Want to get the benefits of IT governance without dealing with all the layers of the onion? Jay Rollins outlines what SMBs need to do to start formalizing the IT governance process.


How do you know you need some sort of formalized IT governance process in your company? When your project queue starts filling up like a water balloon attached to a fire hose, you know it’s time for IT governance.

Just having the tools to organize, prioritize, and resource IT projects can be a huge help. Without those tools, paralysis can set in for an IT organization. Here is an example that illustrates my point: If tennis balls are thrown at your head one at a time, you can usually catch them. If tennis balls are thrown two or three at a time, if you are good, you can catch those as well, but occasionally you’ll miss one or two balls, which will drop to the floor. If 10 tennis balls are thrown at your head, human instinct kicks in and you duck! Now, picture the tennis balls as IT projects. How many fall on the floor? Are you trying to catch them all, or are you at the point where you are just going to duck?

The challenge with IT governance in smaller companies is perception. When you hear the words IT governance, pictures of bureaucratic processes resulting in slow decisions come to mind. Layers of decision making, meetings called in order to plan other meetings, etc. A hybrid-ized version of IT governance may be the answer.

There are a lot of benefits to formalizing governance. It helps with standardization and controlling the stray software or system purchase/install that organizations sometimes get and then chuck it over the wall for IT to support. If you are in an SMB and this has not happened yet, it will — you can bet on it. Some well-meaning decision maker in HR or Marketing goes out and buys a new system and calls the IT group, “Hey, we bought this system that you had no role in helping us select, and it may or may not be built with technology you are familiar with and we need you to install and support it…today.”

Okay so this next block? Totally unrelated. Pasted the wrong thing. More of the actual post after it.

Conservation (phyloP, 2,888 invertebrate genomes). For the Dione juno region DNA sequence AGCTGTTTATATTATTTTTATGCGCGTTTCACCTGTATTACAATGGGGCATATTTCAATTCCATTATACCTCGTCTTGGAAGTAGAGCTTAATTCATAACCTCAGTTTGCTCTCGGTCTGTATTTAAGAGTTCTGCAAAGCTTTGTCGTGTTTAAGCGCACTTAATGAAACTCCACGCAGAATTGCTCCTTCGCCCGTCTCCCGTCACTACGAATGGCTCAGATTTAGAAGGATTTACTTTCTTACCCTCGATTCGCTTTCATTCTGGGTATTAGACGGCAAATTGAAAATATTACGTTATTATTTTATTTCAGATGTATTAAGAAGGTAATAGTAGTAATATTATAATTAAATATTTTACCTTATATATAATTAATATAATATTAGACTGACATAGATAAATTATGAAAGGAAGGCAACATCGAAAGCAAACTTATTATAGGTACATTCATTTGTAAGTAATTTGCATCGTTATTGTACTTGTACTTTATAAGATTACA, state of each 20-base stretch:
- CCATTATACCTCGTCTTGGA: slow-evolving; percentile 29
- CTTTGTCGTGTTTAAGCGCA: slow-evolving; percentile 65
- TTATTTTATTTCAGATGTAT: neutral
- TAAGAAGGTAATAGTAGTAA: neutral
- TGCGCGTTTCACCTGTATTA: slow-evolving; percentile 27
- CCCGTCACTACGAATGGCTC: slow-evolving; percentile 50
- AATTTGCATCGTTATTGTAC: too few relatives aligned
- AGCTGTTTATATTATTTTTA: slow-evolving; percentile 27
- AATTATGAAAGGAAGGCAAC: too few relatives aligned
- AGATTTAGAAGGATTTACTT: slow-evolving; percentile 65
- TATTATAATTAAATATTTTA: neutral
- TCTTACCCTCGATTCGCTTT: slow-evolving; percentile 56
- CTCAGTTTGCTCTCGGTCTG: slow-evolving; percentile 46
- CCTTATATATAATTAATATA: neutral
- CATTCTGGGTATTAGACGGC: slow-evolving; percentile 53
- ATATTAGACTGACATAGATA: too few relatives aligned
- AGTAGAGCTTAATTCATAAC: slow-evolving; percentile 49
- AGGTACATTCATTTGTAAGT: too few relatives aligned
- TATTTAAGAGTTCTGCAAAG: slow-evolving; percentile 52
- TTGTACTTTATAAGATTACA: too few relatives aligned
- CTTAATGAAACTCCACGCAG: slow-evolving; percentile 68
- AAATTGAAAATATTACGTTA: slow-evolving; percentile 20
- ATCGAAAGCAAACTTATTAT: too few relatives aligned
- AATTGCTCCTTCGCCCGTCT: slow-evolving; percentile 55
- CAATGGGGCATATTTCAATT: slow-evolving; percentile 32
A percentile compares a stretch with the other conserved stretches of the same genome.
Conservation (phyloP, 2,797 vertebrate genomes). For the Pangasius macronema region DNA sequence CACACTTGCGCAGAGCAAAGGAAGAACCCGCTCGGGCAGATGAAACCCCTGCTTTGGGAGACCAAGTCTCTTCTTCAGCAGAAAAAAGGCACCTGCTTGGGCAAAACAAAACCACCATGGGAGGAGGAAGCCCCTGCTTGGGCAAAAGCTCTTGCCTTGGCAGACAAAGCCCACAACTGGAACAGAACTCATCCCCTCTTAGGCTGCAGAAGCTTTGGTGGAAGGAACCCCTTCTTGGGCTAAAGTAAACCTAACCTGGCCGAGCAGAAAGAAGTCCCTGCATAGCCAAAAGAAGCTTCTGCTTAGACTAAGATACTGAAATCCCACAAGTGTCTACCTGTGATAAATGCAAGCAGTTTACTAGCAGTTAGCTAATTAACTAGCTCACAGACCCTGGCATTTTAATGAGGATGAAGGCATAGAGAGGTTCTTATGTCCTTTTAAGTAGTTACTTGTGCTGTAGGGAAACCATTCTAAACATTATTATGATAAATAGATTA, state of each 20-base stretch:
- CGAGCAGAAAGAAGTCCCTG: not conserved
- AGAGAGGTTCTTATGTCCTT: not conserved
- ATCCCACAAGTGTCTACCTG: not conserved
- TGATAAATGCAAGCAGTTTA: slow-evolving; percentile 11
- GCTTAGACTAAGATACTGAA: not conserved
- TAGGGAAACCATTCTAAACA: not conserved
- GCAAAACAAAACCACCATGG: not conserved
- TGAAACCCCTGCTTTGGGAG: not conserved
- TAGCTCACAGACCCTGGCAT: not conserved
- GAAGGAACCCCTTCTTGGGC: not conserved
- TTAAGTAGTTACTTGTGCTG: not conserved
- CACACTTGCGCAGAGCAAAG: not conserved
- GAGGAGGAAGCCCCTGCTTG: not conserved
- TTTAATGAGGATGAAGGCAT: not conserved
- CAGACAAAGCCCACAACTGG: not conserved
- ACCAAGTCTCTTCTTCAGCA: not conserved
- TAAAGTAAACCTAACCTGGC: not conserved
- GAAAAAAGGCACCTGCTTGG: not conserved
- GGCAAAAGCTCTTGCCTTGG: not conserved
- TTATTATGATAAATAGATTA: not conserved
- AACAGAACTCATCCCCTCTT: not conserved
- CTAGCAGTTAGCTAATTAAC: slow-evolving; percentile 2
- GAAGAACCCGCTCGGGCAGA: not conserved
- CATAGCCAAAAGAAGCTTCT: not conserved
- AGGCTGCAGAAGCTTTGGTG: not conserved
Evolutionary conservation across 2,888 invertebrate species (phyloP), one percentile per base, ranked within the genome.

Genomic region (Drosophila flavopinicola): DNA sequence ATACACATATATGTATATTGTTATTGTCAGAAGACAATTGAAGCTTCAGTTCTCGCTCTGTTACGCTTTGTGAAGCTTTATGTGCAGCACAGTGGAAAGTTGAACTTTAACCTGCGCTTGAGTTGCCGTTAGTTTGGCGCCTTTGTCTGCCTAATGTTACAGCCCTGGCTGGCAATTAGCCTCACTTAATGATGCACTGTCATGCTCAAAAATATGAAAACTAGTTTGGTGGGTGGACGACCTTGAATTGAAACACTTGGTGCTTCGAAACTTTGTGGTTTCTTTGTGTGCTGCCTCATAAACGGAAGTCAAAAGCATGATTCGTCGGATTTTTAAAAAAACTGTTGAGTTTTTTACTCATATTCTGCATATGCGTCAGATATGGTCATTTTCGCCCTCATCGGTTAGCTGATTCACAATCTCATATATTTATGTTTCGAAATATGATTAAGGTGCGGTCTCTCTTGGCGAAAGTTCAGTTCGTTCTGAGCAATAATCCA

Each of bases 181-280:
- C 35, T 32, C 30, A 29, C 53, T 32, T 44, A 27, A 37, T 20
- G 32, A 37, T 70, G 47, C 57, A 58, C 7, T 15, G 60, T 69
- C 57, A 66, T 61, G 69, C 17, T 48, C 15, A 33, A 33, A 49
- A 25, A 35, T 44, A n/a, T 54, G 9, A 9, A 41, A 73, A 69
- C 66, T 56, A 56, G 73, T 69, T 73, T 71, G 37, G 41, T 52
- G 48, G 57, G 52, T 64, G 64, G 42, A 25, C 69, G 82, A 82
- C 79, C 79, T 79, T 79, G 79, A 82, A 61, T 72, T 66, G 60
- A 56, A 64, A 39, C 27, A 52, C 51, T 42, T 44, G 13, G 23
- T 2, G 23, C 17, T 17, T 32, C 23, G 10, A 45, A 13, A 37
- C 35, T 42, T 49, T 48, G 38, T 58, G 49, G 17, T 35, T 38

Additionally, IT governance is a great way to focus the company on selecting the projects that should be worked on and prioritizing resources. In an SMB, the trick is to try and get the benefits of IT governance without having to deal with all the layers of the onion. What needs to happen is to develop a process that is less time-consuming but still gets the job done.

The project queue is typically the first element that needs to be addressed. Listing all of the projects in a spreadsheet with rule of thumb time frames and costs is a beginning. (Basically, you’ll use educated guesses.) The spreadsheet would list the organization’s strategic goals, and it would be up to the requester to select which goal the project supports. There should be a small space for a 200 word description of the project and how it supports the goal.

If you are not already invited, see if you can get an invite to the weekly management meeting where the department heads get together and take 30 minutes to go through all of the projects. You want to try and avoid them from diving into details about all of the projects. Your goal is to say project Y will take three weeks to do with two resources at a cost of $X; the project is necessary to support Z strategic goal. You should provide the department heads with a copy of the spreadsheet that has all of the projects listed in order of priority. Then ask the following questions regarding new projects:

  • Is it important? Do we spend additional resources to solidify the project and get hard numbers?
  • How important is it? Should we move this project up in our priorities? Should we cancel a project currently in process so we can do this project?
  • Who is the executive sponsor? Someone on the business side needs to be responsible for the project. Getting a name associated with it will make sure that the workload is distributed a little better.

This much abbreviated process will work for small companies. Many members of the management team inherently know what is important and can usually make a good call with the limited information. If the project is important, they will likely say okay to taking more time to find out about actual costs (instead of your estimates) and time frames.

Midsize companies with more employees will need to be much more formalized, or you will introduce significant risk in the project selection process. But if this process is implemented correctly, now there are 10 tennis balls being thrown at the team instead of just you.

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